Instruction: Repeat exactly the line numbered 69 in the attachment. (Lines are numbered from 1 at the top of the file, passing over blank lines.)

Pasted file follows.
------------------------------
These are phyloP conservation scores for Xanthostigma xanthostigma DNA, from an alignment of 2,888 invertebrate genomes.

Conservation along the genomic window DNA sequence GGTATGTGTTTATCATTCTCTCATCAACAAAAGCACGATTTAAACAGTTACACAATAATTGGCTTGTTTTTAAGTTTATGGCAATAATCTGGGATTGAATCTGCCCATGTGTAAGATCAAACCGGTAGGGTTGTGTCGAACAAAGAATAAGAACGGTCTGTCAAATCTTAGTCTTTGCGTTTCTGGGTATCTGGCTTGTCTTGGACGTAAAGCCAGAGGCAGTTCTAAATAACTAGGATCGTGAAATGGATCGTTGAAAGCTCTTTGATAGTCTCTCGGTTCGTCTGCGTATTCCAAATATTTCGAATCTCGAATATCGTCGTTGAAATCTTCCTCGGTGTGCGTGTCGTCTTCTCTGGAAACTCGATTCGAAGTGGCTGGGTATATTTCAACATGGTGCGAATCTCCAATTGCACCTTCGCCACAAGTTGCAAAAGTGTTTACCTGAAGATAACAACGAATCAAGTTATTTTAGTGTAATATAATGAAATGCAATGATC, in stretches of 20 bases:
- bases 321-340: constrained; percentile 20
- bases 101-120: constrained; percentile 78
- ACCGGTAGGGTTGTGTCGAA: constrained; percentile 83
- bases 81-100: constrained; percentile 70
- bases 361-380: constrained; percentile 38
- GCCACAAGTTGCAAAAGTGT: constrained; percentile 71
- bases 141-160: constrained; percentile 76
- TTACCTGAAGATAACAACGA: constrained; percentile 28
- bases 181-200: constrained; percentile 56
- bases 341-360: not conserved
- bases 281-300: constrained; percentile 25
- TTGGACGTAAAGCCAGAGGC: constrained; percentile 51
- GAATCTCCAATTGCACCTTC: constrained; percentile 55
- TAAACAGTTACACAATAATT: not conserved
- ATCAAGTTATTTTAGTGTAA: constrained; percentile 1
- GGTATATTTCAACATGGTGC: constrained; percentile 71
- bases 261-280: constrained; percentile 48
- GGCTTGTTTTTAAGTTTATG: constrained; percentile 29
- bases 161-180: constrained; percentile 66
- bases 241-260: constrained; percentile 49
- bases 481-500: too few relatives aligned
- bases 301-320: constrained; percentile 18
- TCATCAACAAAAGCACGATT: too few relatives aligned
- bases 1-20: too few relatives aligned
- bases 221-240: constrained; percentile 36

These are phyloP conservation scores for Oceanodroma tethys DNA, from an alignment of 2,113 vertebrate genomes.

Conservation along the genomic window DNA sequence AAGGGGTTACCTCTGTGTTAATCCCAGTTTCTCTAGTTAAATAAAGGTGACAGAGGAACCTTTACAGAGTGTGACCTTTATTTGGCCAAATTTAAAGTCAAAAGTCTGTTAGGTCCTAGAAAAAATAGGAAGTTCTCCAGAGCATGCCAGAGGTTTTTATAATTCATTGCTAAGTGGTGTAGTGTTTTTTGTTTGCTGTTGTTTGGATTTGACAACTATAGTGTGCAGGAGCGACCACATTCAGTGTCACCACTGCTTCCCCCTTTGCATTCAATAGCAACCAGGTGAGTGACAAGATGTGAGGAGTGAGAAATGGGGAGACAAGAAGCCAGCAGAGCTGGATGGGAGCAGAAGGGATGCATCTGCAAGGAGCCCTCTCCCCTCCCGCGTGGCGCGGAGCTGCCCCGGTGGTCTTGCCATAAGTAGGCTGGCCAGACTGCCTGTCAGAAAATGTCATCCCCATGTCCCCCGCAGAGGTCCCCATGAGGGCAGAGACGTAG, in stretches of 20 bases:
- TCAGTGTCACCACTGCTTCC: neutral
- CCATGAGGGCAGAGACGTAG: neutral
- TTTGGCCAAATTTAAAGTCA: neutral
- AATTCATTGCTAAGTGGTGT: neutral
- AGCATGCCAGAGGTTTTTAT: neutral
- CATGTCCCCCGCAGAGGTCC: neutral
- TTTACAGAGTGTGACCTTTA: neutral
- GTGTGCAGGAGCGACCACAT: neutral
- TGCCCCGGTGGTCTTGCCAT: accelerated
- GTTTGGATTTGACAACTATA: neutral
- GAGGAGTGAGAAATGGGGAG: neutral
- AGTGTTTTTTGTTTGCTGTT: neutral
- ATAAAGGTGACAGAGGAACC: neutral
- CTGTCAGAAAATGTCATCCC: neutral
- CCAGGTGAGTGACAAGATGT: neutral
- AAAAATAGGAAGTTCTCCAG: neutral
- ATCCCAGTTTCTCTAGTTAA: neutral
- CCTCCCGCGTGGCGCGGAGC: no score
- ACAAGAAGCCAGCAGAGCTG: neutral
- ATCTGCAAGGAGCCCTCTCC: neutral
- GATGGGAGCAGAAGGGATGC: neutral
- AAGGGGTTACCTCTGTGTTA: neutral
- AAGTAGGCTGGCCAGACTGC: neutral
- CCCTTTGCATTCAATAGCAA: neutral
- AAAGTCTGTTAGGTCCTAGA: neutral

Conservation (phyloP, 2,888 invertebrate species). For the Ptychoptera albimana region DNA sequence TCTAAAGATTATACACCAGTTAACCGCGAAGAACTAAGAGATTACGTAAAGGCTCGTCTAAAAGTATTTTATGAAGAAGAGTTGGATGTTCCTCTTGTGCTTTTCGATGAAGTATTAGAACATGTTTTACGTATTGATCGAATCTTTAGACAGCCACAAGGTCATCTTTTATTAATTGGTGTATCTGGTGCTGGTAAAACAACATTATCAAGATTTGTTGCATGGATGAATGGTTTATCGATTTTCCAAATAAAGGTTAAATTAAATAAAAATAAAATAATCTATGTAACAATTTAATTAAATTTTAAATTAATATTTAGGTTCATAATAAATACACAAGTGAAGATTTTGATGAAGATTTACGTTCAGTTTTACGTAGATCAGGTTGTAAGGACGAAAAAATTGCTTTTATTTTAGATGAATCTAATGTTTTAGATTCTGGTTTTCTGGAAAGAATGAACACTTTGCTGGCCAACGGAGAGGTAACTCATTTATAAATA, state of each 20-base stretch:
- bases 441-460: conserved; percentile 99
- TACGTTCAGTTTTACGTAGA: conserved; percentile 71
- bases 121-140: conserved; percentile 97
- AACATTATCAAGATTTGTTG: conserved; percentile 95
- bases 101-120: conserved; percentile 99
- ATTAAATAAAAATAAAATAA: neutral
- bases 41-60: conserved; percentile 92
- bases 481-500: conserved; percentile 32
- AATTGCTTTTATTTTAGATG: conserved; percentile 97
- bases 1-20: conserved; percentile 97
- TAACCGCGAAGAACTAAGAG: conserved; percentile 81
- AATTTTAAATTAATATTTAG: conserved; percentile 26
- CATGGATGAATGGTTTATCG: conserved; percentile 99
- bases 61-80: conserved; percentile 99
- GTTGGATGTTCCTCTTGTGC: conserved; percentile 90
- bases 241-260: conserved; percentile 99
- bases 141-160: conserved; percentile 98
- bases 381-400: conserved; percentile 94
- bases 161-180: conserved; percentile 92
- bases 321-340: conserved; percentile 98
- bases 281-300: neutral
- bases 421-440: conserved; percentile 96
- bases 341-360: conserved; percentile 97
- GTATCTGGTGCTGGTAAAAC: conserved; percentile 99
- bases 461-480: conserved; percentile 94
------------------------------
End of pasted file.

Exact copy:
- bases 61-80: conserved; percentile 99